Many existing office and administrative buildings are not air conditioned. This makes it all the more difficult to concentrate on work with increasing temperatures. Scientists have therefore analysed which measures can be used to improve user satisfaction. The BINE-Projektinfo brochure "Keeping a cool head in the summer heat" (04/2016) presents investigations and models to assess the thermal comfort.
The personal perception of users affects the assessment of thermal comfort. This can vary depending on the season. For example, higher room temperatures are tolerated in summer than in winter. It was found in tests that the test persons are more satisfied with the thermal comfort when they can influence the indoor environment themselves, for example by opening windows or individually operating the solar shading or ceiling fans. The scientists conducted field investigations in six office buildings in Karlsruhe and Stuttgart. In addition, experimental series were conducted on various test rigs.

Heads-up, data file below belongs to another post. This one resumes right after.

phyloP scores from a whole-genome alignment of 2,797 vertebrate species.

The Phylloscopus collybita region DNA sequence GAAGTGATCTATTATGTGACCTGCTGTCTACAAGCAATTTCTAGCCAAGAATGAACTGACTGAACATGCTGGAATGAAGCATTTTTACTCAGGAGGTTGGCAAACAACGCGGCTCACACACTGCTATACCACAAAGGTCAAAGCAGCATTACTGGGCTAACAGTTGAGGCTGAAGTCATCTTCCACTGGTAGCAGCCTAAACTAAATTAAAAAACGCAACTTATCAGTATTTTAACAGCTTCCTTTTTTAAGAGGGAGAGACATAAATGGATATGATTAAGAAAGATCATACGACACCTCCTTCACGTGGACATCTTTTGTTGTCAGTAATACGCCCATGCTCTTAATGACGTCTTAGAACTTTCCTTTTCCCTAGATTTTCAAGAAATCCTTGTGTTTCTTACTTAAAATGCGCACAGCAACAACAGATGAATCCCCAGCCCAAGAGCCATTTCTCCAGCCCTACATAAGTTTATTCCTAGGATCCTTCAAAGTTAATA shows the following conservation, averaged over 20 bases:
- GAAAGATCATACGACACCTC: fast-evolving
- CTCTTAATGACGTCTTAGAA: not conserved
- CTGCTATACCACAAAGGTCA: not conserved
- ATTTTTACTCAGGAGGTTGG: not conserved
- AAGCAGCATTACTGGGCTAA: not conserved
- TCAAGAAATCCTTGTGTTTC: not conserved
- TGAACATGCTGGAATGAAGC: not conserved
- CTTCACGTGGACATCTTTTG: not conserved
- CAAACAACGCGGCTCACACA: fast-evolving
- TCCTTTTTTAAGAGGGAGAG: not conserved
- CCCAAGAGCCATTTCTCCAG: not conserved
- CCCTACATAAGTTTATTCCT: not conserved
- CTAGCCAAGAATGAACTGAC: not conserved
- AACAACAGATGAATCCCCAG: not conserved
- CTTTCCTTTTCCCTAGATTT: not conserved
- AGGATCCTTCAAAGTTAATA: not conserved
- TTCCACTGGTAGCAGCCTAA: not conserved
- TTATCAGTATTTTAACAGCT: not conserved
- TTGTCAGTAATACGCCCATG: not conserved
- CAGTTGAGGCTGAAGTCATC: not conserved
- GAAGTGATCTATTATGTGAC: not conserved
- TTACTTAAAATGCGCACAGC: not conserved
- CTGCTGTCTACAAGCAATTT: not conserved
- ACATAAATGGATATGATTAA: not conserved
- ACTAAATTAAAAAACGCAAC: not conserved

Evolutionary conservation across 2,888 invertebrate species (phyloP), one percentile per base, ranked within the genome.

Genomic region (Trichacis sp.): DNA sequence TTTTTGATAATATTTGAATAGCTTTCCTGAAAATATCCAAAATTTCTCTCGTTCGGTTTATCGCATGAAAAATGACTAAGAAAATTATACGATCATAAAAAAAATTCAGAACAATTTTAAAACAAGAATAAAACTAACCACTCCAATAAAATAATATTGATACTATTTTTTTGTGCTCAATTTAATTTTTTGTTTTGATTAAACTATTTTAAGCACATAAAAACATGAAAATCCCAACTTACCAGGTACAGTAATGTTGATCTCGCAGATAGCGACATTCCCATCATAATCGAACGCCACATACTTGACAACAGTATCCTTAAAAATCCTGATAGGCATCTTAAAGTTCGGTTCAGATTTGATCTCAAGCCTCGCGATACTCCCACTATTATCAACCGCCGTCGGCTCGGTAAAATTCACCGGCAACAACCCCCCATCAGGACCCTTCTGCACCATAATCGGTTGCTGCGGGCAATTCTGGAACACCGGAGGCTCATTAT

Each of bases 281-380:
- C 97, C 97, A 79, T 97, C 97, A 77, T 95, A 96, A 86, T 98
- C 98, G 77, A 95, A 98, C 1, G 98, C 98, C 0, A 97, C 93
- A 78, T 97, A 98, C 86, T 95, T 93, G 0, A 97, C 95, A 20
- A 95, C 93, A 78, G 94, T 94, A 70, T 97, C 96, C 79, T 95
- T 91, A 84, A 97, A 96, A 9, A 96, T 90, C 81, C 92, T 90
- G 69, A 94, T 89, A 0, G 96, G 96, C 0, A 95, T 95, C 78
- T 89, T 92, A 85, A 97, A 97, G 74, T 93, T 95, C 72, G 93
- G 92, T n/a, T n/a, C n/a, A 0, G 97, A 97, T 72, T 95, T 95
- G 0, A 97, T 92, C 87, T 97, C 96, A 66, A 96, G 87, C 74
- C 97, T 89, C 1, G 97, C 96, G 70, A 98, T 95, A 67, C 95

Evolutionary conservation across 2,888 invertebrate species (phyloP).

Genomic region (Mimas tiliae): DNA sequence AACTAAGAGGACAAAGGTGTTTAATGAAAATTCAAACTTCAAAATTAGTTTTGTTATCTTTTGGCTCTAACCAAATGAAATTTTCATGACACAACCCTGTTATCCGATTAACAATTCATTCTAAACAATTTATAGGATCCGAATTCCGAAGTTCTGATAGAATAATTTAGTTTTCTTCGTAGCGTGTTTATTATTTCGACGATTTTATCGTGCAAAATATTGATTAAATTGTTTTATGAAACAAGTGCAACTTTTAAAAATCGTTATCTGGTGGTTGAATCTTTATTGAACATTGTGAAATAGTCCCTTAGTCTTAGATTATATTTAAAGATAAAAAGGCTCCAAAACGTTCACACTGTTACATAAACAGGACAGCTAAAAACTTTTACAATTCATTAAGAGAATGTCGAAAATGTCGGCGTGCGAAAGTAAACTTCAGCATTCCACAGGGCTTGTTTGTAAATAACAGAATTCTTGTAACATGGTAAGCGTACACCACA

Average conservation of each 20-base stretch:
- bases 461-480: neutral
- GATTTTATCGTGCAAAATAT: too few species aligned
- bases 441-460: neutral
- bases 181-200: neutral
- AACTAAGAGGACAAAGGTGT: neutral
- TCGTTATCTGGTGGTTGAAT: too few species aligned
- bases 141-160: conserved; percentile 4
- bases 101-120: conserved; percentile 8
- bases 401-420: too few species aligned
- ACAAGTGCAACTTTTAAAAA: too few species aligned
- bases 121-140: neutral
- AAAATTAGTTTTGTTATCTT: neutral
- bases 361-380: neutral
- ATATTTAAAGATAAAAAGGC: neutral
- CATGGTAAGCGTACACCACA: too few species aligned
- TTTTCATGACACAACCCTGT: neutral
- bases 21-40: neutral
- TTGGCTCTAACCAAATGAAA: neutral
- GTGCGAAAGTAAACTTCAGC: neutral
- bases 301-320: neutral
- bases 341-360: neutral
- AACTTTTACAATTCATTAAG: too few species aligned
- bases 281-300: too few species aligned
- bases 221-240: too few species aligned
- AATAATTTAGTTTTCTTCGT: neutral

As a result of their investigations, the researchers combined two standard comfort models – the PMV (Predictive Mean Vote) and adaptive models – to form the so-called adaptive balance model (ATHB). In addition to standard factors such as the air temperature, air velocity and floating average value of the outside temperature, this now makes it possible to take psychological or building-related factors into account (for example, the type of air-conditioning). Comfort models serve to objectively evaluate and model the degree of thermal comfort in buildings. They also form part of standards.
The "Passive cooling” project is being jointly carried by scientists at the Karlsruhe Institute of Technology (KIT) and the University of Wuppertal.